Psychological trauma, stress, genetic anomalies and other experiences that limit the healthy functioning of the mind and brain are widely recognized as key factors in the development of schizophrenia, major depression, and bipolar disorder.  However, despite a plethora of examples and evidence of microbial disorders from rabies to paresis, infection has been slow to join the pantheon.  This aversion persists largely because the perceived causes of mental disorders have evolved not only with our scientific knowledge of medicine but also with our tenacious cultural beliefs and biases.  Instead, we have long clung to what  Robert Sapolsky calls a “primordial muck” of attribution that includes broken taboos, sin—one’s own or one’s forbears’— and even bad mothering.

Brueghel_dancingMania

Representation of the dancing mania by Flemish painter Pieter Brueghel the Younger.Source.

Flemish painter Pieter Brueghel the Younger (1564–1636) painted the above representation of the dancing mania known as choreomania or St. Anthony’s Fire, which has seized a pilgrimage of epileptics en route to the church at Molenbeek. Such compulsive dancing was originally ascribed to satanic influence such as bewitchment, and later to a collective hysterical disorder, but is now ascribed to ergotism— the  infection of rye and other grains by the fungus Claviceps purpurea.  When people ate the tainted bread, their symptoms included compulsive dancing. Some have ascribed the mass hysteria of the Salem witch trials to ergotism.  Streptoccocal infections have also produced cases called Sydenham’s chorea.

Not all traditional “causes” of mental illness are confined to the past.  As late as the 1980s, the alternating rage, coldness and oppressive affection of domineering “schizophrenogenic mothers” was taught in psychology classes as the root of schizophrenia, just as Tourette’s syndrome initially was laid to poor parenting.

For Infectious Madness: The Surprising Science of How We “Catch” Mental Illness, I interviewed scientists working on the effects of infections on mental health such as Susan Swedo, chief of the pediatrics and developmental neuroscience branch at the National Institute of Mental Health, who studies the role of Group A strep (GAS) infections in children in rapid-onset cases of obsessive compulsive disorder, anorexia, and Tourette syndrome. Other visionary researchers, such as E. Fuller Torrey, executive director of Maryland’s Stanley Medical Research Institute, and Robert Yolken, director of developmental neurovirology at Johns Hopkins University, have for decades investigated the role of microbes in mental illness and have traced the path of viruses such as influenza, herpes simplex and Toxoplasma  gondii, among other microbes, in schizophrenia and bipolar disorder.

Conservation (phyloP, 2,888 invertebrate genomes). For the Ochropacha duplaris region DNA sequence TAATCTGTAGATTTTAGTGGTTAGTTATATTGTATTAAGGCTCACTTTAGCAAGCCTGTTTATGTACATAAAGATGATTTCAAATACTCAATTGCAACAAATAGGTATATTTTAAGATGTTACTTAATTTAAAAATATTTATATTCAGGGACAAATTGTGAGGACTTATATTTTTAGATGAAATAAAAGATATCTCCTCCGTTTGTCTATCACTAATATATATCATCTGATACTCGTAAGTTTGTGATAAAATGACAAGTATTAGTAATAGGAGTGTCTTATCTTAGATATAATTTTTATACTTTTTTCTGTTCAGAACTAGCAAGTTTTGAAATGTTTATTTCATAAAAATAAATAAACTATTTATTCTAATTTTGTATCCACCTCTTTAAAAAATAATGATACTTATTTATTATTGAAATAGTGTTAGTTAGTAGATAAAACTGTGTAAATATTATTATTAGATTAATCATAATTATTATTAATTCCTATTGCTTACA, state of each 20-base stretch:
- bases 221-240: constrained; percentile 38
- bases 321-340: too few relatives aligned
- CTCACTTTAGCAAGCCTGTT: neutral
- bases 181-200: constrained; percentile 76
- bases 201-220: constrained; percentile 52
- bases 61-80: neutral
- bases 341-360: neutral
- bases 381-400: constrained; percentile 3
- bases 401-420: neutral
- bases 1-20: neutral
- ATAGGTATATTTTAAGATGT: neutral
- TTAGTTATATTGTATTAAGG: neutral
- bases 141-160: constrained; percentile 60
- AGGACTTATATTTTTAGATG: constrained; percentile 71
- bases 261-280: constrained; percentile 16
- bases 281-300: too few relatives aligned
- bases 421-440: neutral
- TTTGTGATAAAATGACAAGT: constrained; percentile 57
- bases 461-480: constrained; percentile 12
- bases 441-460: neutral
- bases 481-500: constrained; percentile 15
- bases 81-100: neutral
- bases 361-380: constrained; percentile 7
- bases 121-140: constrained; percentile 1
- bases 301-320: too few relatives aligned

There are a myriad of ways in which infections cause or encourage mental disease. In order to suit its own need to reproduce within the stomach of a cat, the unicellular parasite Toxoplasma gondii changes the behavior of rodents — and incidentally, use it to gain entry. This seems strange, but changing the behavior of a host to suit its own needs is a common stratagem of parasites. The Cordyceps fungus, for example, manipulates an ant in the Amazon into climbing a tree where the fungal spores can be more widely disseminated. The spore- bearing branches extend from the corpse of the ant pictured below.

Ant1

The Cordyceps fungus manipulates an ant in the Amazon into climbing a tree where the fungal spores can be more widely disseminated. The spore-bearing branches extend from the corpse of the ant.Photograph © Gregory Dimijian, MD.

Infection, redux

“Everything has been thought of before, but the problem is to think of it again.” —Goethe

There is a long, all but forgotten history of infectious theories of mental illness. In his 1812 psychiatry text Medical Inquiries and Observations upon the Diseases of the Mind, for example, Benjamin Rush, MD, included a first detailed taxonomy of mental disorders, each with its own physical cause. He cited disruptions of blood circulation and  sensory overload as the basis of mental illness, and he treated his patients with devices meant to improve circulation to the brain, including such Rube Goldberg designs as a centrifugal spinning board, or to decrease sensory perceptions, such as a restraining chair with a head enclosure.

Restraining Chair

Pictured here is the “tranquilizing chair” in which patients were confined. The chair was supposed to control the flow of blood toward the brain and, by lessening muscular action or reducing motor activity, reduce the force and frequency of the pulse.Photograph © 2008 Hoag Levins.

Paresis, an infectious mental disorder

In 1857, Drs. Johannes Friedrich Esmark and W. Jessen suggested a biological cause for paresis: syphilis. Many researchers started to view paresis as the tertiary stage of syphilis, which often attacked the brain indiscriminately, and they began referring to it as neurosyphilis. This theory held out hope that if syphilis was ever cured, paresis could be too.